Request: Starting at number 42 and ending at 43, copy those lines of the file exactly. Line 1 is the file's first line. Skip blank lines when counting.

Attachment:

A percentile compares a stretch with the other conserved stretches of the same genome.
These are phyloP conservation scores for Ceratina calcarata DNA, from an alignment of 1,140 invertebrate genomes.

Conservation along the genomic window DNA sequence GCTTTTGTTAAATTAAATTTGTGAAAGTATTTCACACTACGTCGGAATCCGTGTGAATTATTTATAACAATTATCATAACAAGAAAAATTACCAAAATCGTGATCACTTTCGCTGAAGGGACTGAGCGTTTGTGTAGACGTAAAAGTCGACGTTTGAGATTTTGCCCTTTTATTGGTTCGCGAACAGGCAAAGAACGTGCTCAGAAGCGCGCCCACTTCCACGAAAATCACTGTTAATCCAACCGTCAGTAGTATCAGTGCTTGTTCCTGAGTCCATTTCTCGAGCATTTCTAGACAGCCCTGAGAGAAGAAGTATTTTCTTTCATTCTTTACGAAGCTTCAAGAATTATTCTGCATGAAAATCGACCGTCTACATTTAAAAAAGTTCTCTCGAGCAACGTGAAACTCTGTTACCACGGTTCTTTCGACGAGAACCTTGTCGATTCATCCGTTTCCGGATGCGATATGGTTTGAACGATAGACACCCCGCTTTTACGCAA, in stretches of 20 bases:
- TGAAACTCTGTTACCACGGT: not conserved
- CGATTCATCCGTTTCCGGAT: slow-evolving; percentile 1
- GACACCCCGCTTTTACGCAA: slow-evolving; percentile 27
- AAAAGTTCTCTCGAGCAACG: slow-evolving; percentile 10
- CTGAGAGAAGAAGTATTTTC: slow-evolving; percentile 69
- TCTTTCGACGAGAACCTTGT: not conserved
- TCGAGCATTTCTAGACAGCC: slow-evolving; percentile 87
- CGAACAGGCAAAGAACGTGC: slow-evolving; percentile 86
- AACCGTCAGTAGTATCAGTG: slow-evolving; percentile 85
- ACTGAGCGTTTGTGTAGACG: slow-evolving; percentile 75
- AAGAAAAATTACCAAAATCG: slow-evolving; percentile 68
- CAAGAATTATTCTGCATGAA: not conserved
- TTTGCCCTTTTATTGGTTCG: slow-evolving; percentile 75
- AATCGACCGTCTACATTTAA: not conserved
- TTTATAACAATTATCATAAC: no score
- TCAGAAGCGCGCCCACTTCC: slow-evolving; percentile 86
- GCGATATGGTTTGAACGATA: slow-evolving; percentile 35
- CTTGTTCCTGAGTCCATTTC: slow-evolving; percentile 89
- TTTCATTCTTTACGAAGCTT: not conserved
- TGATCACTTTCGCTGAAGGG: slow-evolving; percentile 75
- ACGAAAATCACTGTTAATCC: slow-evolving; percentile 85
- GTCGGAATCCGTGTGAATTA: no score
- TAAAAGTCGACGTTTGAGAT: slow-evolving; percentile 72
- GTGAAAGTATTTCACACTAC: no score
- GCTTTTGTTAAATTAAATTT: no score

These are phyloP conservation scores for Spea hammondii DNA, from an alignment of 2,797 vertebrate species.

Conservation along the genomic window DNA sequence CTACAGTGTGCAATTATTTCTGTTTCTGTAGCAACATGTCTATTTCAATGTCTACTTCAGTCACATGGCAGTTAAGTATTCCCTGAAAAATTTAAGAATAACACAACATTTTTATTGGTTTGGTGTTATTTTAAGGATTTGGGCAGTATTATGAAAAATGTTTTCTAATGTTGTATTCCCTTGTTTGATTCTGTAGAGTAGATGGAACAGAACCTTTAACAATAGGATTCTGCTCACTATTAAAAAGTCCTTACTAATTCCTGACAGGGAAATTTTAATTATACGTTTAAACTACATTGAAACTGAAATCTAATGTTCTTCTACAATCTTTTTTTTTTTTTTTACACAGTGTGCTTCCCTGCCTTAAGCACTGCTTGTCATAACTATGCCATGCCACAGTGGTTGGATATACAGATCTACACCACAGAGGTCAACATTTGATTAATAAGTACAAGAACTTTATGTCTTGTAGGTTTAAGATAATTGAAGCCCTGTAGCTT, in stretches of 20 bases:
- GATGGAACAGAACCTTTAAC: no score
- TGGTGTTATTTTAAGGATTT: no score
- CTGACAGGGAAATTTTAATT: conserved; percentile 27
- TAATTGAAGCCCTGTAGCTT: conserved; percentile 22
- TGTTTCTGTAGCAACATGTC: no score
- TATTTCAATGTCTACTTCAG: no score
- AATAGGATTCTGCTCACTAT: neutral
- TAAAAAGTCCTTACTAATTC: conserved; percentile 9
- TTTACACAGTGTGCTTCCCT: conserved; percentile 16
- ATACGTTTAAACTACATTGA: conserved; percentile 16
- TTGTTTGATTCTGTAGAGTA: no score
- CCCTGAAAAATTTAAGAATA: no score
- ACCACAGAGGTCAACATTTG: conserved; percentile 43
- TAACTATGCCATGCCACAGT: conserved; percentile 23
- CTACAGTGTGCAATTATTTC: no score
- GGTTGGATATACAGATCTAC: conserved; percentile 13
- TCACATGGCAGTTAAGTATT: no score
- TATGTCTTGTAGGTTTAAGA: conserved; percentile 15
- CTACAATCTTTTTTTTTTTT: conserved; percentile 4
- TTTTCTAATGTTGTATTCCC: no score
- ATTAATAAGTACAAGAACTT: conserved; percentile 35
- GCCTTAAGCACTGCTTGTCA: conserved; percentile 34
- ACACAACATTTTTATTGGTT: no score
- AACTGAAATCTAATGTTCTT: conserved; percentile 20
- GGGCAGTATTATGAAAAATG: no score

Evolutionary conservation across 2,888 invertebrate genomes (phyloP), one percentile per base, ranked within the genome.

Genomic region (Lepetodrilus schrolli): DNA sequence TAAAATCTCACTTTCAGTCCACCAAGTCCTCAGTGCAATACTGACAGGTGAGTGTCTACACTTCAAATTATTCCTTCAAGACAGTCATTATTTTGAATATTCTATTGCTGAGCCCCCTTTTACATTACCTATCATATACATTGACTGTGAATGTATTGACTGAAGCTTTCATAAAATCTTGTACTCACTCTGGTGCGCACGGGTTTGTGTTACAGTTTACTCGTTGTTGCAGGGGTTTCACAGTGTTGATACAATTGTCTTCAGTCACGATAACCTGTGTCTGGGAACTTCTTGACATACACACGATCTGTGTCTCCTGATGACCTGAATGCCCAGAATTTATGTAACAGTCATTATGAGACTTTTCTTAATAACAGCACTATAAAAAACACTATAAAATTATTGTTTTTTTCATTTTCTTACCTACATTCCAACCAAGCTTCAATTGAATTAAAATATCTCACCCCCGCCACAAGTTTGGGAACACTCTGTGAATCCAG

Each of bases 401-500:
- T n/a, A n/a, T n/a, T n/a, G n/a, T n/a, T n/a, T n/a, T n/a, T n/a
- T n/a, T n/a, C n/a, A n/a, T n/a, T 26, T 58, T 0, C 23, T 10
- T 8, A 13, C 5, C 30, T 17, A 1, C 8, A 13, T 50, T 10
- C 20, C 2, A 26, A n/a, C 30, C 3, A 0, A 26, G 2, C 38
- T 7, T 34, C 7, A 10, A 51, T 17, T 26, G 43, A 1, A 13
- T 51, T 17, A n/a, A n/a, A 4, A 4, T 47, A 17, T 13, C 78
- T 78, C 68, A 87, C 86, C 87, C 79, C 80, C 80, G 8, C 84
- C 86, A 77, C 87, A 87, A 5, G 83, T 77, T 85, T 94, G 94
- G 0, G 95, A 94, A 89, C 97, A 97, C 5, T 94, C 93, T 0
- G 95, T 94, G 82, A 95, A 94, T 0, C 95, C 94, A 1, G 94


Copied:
- CCCTGAAAAATTTAAGAATA: no score
- ACCACAGAGGTCAACATTTG: conserved; percentile 43